The Greek term for snake used here, ophis, refers to a generic snake, not necessarily a poisonous one, unlike the term echidna, used in Acts 28:3-6 in the account of Paul miraculously surviving a poisonous serpent bite.  Interestingly, ophis is also used in Genesis 3 in the narrative of the temptation of the primeval couple by the snake.  This raises the possibility that the handling of snakes here could refer metaphorically to the overcoming of the curse of the serpent in the new age of salvation.[7]

As for the sign of drinking poison (Greek thanasimos), there are no other references in the NT concerning Christians drinking poison without any harm.  However, there is a reference to the same Greek term for poison used here, thanasimos, towards the end of the first century, by Ignatius in his letter to the Trallians, that is suggestive for understanding 16:17-18.

As evidenced in Ignatius’ letter to the Trallians, there seems to be a heretical cult related to “poison” that was affecting Christian groups.  Ignatius cautions the Trallians against the food of the heretics, mixed like deadly poisons (thanasimos) with honeyed wine (Ign. Trall. 6), in this case referring either literally to poison or metaphorically to heresy.  This raises the possibility of a similar understanding of deadly poison in Mark 16:17-18, which when combined with the prior understanding of ophis as referring to the curse of the serpent, suggests heresy to be the more likely reference.[8]

Conclusion

Thus, the reference to handling snakes and drinking poison in Mark 16:17-18 should be interpreted metaphorically as believers being freed from the curse of the serpent, with reference to Genesis 3, and being protected from heresy, rather than literally as a test or demonstration of faith.  The examination of this passage emphasizes the importance of understanding the meaning of a biblical passage with respect to the socio-cultural-historical context in which it was written to avoid misinterpretation and misapplication of biblical passages. Nevertheless, like the early church whose missionary gospel was attested by miraculous signs (cf. Mark 16:20), our interpretation does not rule out the possibility of such signs of power accompanying Christians in missionary contexts.  Rather than being tests or signs of faith, these signs of power serve to convince non-believers that the Christian God is real and more powerful than local religions, especially where the occult is prevalent.[9]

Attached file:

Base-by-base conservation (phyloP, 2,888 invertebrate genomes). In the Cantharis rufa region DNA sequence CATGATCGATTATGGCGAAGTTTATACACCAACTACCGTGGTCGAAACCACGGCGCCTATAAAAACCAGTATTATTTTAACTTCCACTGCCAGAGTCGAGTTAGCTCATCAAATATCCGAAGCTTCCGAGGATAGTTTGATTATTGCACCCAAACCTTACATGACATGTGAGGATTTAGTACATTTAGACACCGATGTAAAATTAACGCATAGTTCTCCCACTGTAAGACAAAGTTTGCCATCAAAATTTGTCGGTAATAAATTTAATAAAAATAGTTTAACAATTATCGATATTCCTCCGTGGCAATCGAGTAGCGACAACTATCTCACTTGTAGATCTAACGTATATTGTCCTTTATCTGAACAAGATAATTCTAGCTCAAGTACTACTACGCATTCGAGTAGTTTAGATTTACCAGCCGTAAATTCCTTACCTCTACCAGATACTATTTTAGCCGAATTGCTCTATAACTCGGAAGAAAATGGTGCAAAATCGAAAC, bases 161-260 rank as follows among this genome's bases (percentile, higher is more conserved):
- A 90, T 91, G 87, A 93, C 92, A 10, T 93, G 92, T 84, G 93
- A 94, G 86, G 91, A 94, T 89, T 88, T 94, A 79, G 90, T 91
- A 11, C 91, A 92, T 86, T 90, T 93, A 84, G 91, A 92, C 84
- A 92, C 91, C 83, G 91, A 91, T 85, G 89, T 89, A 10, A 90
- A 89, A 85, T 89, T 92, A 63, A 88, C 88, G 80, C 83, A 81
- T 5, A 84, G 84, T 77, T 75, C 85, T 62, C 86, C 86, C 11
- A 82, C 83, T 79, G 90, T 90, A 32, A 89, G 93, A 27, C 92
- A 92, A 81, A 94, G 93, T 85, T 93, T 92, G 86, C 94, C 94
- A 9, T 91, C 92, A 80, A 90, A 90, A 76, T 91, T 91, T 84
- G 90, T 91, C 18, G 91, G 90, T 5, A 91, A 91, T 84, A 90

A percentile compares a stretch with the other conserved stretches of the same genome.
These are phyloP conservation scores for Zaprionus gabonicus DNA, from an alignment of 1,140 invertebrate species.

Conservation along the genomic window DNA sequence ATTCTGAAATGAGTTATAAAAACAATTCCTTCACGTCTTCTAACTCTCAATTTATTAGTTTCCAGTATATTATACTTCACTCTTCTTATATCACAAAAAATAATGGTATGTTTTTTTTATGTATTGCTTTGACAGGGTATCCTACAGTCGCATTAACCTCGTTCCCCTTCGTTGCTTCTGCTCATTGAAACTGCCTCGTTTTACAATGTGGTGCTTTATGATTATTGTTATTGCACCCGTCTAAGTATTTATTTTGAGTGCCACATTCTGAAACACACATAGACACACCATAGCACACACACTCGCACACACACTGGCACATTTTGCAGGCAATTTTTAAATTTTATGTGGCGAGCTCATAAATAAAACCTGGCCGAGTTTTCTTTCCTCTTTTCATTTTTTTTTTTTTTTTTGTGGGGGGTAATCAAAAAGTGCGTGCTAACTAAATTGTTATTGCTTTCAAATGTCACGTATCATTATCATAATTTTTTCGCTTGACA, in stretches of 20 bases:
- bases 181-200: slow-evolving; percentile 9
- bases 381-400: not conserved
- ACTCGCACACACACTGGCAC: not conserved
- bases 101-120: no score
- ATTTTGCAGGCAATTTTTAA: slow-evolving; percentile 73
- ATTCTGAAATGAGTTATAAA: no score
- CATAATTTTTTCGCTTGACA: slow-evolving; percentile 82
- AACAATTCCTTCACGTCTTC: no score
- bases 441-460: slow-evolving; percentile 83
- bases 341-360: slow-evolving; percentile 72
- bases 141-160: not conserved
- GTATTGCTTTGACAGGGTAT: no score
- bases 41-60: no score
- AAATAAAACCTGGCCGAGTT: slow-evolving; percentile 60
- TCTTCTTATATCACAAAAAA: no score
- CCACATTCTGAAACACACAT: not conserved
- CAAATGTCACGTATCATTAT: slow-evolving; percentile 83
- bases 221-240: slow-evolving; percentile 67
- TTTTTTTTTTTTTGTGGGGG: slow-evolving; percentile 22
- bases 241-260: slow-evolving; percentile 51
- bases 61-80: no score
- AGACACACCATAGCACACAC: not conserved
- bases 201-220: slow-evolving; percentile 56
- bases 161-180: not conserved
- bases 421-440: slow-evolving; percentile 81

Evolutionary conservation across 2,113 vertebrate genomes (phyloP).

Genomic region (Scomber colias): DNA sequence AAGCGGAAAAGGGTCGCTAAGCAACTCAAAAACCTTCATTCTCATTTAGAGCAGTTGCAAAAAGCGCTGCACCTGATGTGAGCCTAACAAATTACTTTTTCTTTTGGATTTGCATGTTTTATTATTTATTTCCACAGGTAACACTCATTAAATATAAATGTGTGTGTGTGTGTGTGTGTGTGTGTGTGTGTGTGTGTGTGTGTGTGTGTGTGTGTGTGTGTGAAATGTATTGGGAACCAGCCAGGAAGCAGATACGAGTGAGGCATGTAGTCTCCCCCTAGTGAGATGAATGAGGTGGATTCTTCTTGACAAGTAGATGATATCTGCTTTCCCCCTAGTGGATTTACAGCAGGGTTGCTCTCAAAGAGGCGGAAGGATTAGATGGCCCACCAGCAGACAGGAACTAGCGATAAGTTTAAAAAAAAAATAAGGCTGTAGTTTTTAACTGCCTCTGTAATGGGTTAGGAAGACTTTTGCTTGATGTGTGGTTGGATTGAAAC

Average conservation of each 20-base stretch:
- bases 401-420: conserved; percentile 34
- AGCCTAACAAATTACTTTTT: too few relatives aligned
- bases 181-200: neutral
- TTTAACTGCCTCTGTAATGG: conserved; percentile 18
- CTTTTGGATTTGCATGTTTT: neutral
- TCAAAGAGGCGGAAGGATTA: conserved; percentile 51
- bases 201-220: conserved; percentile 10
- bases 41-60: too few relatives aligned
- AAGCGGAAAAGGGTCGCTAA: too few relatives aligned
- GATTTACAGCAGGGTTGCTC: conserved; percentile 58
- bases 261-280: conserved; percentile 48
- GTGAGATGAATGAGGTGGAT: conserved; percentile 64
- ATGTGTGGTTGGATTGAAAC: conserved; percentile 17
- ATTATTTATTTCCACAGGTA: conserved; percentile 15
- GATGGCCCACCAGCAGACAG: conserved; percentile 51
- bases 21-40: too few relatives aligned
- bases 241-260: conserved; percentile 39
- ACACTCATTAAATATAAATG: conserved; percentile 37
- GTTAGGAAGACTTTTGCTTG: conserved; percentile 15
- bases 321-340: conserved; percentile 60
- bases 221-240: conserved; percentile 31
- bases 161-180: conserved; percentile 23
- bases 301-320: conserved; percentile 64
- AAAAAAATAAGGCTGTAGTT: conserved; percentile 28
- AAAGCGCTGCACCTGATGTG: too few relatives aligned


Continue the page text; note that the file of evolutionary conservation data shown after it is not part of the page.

[1] Mark L. Strauss, Mark, ZECNT (Grand Rapids, MI: Zondervan, 2014), 728.

[2] Craig A. Evans, Mark 8:27-16:20, WBC (Nashville, TN: Thomas Nelson, 2001), 543.

[3] Strauss, Mark, 729; James R. Edwards, The Gospel According to Mark, PNTC (Grand Rapids, MI: Eerdmans, 2002), 498–99.

[4] Martin Hengel, Studies in the Gospel of Mark, trans. John Bowden (London: SCM, 1985), 168.

[5] R. T. France, The Gospel of Mark, NIGTC (Grand Rapids, MI: Eerdmans, 2002), 670–73.

[6] For more details, see Edwards, Mark, 501–3.

[7] Ibid., 506.

[8] Ibid., 506–7.

[9] Ibid., 507.



Rev Dr James Lim teaches subjects related to New Testament at Trinity Theological College. He is an ordained minister of the Presbyterian Church of Singapore and serves as an associate minister in Ang Mo Kio Presbyterian Church.